Exceptions: Now, thieves are banking (sorry) on you opening your mail, which also means you need to be on the lookout for scams. This is especially true for seniors. Generally, skip out on anything promising you a certain return, or, if you have student loans, claiming that they can make them disappear.

Something else you’ll want to ignore? Credit card convenience checks. Don’t use them.

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How to Banish Junk Mail from Your (Real World) Mailbox

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Pay Yourself First

This is one of those tips that gets thrown into every “how to save more article,” but that’s because it’s the best way to actually save money. Pay yourself first, before you spend on superfluous expenses, and you’ll get ahead in the long run and be able to live more comfortably and stress-free day-to-day.

That means automating your savings from your paycheck, ideally before you even receive it. Better yet, make that money more difficult to access: Put it in a separate, high-yield account, or use an app like Digit to save.

Exceptions: You have at least $1,000 or one month’s worth of expenses saved and you want to pay off some of your debt.

And speaking of boring…

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The Money Advice I Wish I’d Learned Sooner  

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Your Finances Should Be Boring

Get-rich-quick schemes and sophisticated investing products you don’t really understand might seem too good to be true, and that’s because they are. Many financial services and products exist solely because they make other people lots of money. The tried-and-true best products and strategies are relatively simple and straight forward. This piece details those strategies and how they help you build wealth over time. When in doubt, follow Jack Bogle.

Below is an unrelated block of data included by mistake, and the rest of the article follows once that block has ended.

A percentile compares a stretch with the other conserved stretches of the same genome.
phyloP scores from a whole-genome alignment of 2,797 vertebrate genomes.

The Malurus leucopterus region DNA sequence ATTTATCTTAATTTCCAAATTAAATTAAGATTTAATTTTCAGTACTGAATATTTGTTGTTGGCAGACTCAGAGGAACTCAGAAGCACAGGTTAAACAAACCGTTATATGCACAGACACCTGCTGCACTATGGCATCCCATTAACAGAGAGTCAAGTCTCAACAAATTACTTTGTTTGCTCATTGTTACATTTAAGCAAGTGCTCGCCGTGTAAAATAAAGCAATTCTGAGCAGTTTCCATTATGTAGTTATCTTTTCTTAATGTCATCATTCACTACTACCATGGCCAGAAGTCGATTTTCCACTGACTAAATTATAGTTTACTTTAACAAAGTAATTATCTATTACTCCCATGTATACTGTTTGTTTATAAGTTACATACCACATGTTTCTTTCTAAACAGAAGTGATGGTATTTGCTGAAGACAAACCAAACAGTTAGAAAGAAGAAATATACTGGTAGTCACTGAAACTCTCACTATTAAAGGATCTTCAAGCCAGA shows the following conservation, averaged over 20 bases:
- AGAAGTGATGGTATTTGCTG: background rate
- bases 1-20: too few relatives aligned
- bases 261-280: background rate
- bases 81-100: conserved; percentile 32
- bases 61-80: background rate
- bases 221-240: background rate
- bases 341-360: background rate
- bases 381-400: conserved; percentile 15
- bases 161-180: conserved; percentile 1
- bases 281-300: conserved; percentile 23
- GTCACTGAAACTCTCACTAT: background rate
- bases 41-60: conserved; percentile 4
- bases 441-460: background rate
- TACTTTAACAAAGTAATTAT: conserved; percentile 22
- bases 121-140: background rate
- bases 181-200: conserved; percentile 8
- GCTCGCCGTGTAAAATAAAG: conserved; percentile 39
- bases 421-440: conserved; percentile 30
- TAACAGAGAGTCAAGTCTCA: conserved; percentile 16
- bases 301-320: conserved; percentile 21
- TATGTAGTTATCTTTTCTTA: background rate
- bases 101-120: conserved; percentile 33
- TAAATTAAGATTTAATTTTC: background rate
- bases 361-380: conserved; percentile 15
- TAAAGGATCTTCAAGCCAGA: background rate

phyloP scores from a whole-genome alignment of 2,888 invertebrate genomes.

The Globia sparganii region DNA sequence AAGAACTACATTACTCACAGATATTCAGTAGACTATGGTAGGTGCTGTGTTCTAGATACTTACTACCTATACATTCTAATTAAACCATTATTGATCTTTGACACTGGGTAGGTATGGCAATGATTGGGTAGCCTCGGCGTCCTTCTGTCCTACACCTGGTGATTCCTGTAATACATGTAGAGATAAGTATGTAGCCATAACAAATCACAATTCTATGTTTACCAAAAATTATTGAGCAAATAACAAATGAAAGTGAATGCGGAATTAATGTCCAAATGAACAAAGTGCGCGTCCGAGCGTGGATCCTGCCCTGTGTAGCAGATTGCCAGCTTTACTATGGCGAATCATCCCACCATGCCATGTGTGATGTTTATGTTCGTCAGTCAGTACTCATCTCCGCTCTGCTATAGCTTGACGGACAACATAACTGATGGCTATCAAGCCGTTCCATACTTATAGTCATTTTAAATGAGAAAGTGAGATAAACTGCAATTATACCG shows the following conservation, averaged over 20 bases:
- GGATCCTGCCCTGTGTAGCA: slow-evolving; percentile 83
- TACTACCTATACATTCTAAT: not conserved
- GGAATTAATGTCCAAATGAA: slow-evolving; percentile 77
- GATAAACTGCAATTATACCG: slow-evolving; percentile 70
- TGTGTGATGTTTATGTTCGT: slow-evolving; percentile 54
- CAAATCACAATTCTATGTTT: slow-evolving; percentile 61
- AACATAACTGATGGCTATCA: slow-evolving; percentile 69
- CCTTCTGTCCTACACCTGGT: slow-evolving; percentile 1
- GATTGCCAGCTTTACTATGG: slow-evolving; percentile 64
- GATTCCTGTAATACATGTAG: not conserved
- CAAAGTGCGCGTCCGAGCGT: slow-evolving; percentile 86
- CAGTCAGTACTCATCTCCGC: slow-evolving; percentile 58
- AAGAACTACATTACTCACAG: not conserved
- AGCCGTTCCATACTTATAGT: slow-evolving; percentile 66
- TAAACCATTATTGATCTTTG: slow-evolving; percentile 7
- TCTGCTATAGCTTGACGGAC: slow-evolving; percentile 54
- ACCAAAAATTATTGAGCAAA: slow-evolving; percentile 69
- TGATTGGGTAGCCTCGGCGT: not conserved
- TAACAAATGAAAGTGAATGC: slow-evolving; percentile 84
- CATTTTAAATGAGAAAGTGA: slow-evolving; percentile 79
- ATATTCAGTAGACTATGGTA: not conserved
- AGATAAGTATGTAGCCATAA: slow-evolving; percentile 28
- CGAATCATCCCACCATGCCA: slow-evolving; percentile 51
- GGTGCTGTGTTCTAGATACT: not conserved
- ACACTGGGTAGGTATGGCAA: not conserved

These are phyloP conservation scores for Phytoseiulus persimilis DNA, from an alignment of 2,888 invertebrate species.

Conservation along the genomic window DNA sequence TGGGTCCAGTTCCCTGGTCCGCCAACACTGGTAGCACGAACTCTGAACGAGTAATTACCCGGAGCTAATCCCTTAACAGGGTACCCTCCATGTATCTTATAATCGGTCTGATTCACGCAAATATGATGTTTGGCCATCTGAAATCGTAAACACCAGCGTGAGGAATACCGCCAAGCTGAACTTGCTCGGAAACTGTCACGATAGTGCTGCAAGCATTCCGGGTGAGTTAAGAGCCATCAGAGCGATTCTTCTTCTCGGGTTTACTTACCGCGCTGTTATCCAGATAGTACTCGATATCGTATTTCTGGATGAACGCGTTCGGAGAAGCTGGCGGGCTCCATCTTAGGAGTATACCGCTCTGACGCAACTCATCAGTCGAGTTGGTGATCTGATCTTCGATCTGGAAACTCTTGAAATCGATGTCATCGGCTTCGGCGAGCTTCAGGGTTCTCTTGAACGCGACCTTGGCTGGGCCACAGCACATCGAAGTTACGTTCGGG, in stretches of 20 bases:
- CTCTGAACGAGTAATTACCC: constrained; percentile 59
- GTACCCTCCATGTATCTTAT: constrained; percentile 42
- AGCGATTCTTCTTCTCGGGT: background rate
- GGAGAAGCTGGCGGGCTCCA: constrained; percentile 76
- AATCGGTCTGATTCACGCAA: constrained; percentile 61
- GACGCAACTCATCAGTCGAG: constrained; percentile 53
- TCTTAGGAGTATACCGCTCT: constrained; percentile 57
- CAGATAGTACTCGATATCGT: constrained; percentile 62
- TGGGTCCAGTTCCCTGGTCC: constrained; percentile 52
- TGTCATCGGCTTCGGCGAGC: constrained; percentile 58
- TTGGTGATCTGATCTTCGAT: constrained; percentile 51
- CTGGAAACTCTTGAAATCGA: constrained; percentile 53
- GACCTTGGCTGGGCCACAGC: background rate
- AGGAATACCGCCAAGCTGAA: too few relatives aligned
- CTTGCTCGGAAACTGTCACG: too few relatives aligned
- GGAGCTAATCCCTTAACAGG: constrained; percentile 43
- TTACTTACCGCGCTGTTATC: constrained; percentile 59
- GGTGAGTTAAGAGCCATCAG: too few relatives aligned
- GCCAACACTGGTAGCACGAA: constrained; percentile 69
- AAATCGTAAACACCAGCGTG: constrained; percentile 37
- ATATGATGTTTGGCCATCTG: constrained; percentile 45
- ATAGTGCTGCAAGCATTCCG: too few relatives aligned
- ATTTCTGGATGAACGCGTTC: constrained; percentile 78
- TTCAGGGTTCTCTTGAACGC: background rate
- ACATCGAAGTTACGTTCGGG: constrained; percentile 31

Exceptions: You’re already rich and you like to play around with day trading. Just kidding, don’t do that either.

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Your Finances Should Be Boring

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Read Everything Before You Sign (or Buy)

While this one also seems obvious, there are plenty of less-obvious situations it applies, ranging from housing to credit cards to loans:

  • Ask your landlord what happens if your roommate moves out mid-lease, or if you lose your job and need to terminate early. Make sure that’s spelled out in your lease.
  • You didn’t realize your car loan included an extended warranty.
  • Your gym automatically renews for a year-long membership after the one-week trial.
  • Your payday loans costs you significantly more than you understood when you signed up.
  • Your student loan interest starts accruing while you’re still in school.
  • A credit card you use has a deferred-interest policy that kicks in after a certain number of months.
  • Something that was verbally agreed to in a house purchase (for example) wasn’t included in your closing documents.

Exceptions: None.

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You Still Need to Read Terms of Service Documents, Unfortunately

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Know That Past Performance Does Not Ensure Future Results

When writing about investing for the longterm, Lifehacker recommends low-cost, diversified mutual funds and ETFs, which have historically returned better results at a cheaper cost than actively-managed funds. But as with most things in life, there’s a huge caveat: Results aren’t guaranteed. No one can actually predict what the stock market—or your bank, boss, spouse, etc.—will do. That’s important to keep in mind when researching any sort of fund, credit card or bank account.

Similarly, know that nothing—except death and taxes—is guaranteed. If someone is trying to sell you a product with a “guaranteed, 100 percent happening” return or outcome, call bullshit and walk away.

Exceptions: None. Everything changes and nothing stays the same.